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Survey: Employers Experiencing Talent Shortages for Skilled Positions

Survey: Employers Experiencing Talent Shortages for Skilled Positions

Though the economy is showing signs of sustained improvement and more unemployed professionals are becoming confident in their prospects of landing a job, a new survey shows there remains a significant talent shortage for certain positions.

The study, conducted by ManpowerGroup, included responses from nearly 40,000 employers from 41 countries and territories as part of a Talent Shortage Survey. A total of 34 percent of these respondents said they were having trouble filling positions, with skilled trades, engineers and sales representatives ranking as the most difficult roles to fill. In the U.S., IT staff replaced sales representatives on the list.

Accounting and finance staff, drivers, mechanics, nurses, machinists and teachers filled out the list for the most difficult roles to fill among U.S. employers, the survey noted.

In the most cases across the world and in the U.S., companies pointed to a lack of candidates as well as a lack of technical skills among applicants as the leading reasons for their inability to fill positions, according to the survey.

"Based on the many conversations we have with employers every day, ManpowerGroup recognizes the ongoing challenge business leaders face when looking for the right talent," Jonas Prising, ManpowerGroup president of the Americas, said in a release. "This skills mismatch has major ramifications on employment and business success in the U.S and around the globe. Wise corporate leaders are doing something about it, and we increasingly see that they're developing workforce strategies and partnerships with local educational institutions to train their next generation of workers."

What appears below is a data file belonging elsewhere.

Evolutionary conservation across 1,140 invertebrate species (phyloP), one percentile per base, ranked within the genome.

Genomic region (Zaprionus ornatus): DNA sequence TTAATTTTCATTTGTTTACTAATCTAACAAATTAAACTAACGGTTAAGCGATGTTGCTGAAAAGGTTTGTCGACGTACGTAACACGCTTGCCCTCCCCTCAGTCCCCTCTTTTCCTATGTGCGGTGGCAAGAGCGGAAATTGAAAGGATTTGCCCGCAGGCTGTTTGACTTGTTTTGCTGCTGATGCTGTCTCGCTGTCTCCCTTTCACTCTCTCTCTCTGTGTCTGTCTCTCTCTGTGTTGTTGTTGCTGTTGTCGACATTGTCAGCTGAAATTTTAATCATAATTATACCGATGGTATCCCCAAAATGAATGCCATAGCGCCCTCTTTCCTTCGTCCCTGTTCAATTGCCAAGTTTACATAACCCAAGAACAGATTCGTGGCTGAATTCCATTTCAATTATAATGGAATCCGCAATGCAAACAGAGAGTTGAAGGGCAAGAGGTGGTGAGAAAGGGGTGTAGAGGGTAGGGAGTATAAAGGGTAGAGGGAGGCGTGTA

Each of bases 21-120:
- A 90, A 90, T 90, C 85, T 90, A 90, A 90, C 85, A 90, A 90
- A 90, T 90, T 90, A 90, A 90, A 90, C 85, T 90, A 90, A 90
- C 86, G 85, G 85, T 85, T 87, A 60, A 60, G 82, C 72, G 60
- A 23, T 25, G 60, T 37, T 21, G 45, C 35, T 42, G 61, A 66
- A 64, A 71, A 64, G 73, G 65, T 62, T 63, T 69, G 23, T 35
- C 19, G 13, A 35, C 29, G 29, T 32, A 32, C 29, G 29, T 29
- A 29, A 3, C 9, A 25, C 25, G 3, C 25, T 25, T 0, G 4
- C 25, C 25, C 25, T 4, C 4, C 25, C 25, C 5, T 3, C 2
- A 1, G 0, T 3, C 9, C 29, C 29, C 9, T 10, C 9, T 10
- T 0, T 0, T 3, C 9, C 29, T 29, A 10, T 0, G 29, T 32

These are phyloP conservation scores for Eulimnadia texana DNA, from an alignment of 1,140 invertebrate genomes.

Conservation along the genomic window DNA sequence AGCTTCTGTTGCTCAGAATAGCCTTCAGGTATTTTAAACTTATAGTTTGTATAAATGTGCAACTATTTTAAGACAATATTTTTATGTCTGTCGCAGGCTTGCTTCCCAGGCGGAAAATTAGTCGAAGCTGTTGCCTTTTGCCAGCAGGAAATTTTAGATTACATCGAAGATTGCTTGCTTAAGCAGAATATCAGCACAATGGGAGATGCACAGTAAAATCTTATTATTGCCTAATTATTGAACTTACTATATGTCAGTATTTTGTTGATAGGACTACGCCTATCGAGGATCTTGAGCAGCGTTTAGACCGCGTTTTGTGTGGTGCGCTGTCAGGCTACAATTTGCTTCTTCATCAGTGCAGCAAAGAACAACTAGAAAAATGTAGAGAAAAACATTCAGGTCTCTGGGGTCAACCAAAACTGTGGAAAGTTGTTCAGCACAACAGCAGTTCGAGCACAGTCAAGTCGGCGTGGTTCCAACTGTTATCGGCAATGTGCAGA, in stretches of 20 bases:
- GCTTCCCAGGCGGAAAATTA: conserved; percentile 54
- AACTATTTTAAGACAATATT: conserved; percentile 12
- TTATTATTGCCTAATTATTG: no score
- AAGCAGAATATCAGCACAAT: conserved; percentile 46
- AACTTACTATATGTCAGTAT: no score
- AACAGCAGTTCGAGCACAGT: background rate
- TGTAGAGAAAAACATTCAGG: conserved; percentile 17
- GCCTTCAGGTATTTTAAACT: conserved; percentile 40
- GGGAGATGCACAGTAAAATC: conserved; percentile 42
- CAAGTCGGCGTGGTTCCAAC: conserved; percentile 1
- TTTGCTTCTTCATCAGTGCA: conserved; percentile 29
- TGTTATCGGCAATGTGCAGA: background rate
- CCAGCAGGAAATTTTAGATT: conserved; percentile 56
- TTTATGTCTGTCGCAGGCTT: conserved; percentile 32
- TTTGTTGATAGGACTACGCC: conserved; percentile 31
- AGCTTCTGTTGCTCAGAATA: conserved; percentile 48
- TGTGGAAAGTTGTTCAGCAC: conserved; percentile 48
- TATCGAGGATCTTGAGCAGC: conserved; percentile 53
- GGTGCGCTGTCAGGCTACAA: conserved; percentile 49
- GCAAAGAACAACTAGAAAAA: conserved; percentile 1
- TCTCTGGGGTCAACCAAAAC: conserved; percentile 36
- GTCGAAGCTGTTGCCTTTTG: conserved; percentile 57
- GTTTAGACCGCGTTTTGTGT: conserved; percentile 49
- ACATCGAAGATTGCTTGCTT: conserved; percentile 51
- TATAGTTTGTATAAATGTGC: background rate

The Manpower survey results were released following previous research that indicated a U.S. tech worker shortage is likely to continue as more foreign-born workers continue to choose other countries as their destination.

The report, which was titled "Not Coming to America," noted that only 4.4 percent of U.S.-born undergraduates are enrolled in STEM programs, compared to 31.2 percent in China, 12.4 percent in Germany and 6.1 percent in the UK, according to InformationWeek.

"We are quickly losing our edge as other countries adopt smarter, economic-driven immigration policies," New York City Mayor Michael Bloomberg, a member of the group that produced the study, said in a statement. "The future is on the line - now is the time to reform the system and welcome the workers who will continue our success as the world's leading economy."